What does marry mean?

Definitions for marry
ˈmær imar·ry

This dictionary definitions page includes all the possible meanings, example usage and translations of the word marry.

Princeton's WordNet

  1. marry, get married, wed, conjoin, hook up with, get hitched with, espouseverb

    take in marriage

  2. marry, wed, tie, spliceverb

    perform a marriage ceremony

    "The minister married us on Saturday"; "We were wed the following week"; "The couple got spliced on Hawaii"


  1. marryverb

    To enter into the conjugal or connubial state; to take a husband or a wife.

    Neither of her daughters showed any desire to marry.

  2. marryverb

    To be joined to (someone) as spouse according to law or custom.

  3. marryverb

    To dispose of in wedlock; to give away as wife or husband.

  4. marryverb

    To take for husband or wife.

    In some cultures, it is acceptable for an uncle to marry his niece.

  5. marryverb

    Figuratively, to unite in the closest and most endearing relation.

    The attempt to marry medieval plainsong with speed metal produced interesting results.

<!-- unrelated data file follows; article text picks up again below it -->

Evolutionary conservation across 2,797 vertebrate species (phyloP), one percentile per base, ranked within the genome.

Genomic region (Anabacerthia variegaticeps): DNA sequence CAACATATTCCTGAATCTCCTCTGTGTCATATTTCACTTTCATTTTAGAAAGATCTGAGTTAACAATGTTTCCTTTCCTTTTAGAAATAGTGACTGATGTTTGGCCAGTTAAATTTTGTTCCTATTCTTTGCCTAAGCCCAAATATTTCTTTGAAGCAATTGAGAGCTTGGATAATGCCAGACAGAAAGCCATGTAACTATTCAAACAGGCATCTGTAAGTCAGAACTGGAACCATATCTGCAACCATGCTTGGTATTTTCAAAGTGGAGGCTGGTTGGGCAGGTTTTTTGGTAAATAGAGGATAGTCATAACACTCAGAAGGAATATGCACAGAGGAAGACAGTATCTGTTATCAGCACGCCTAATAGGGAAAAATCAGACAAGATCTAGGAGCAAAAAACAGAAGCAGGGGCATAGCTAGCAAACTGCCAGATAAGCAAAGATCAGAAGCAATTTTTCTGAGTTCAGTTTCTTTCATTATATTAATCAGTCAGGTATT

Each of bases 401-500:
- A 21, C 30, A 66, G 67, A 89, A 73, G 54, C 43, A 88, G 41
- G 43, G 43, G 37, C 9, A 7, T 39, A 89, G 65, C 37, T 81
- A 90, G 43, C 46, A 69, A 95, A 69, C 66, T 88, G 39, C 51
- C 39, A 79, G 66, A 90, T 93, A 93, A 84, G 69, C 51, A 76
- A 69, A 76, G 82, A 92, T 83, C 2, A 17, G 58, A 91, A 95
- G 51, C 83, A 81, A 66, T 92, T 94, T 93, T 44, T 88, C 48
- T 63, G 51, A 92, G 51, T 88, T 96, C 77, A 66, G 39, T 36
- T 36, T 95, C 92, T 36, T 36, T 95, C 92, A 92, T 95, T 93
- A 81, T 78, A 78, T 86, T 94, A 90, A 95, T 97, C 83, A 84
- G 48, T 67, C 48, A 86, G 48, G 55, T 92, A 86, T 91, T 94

6. marryverb

    To unite in wedlock or matrimony; to perform the ceremony of joining spouses, ostensibly for life; to constitute a marital union according to the laws or customs of the place.

    A justice of the peace will marry Jones and Smith.

  7. marryinterjection

    indeed!, in truth!; a term of asseveration.

Samuel Johnson's Dictionary

  1. To MARRYverb

    Etymology: marier, French; maritor, Latin.

    What! shall the curate controul me? Tell him, that he shall marry the couple himself. John Gay, What d’ye call it.

    When Augustus consulted with Mecænas about the marriage of his daughter Julia, Mecænas took the liberty to tell him, that he must either marry his daughter to Agrippa, or take away his life; there was no third way, he had made him so great. Francis Bacon, Essays, №. 28.

    You’d think it strange if I should marry her. William Shakespeare.

    Go in to thy brother’s wife, and marry her. Gen. xxxviii.

    As a mother shall she meet him, and receive him as a wife married of a virgin. Ecclus. xv. 2.

  2. To Marryverb

    To enter into the conjugal state.

    He hath my good will,
    And none but he, to marry with Nan Page. William Shakespeare.

    Let them marry to whom they think best. Num. xxxvi. 6.

    Virgil concludes with the death of Turnus; for after that difficulty was removed, Æneas might marry, and establish the Trojans. John Dryden, Dufresnoy.


  1. marry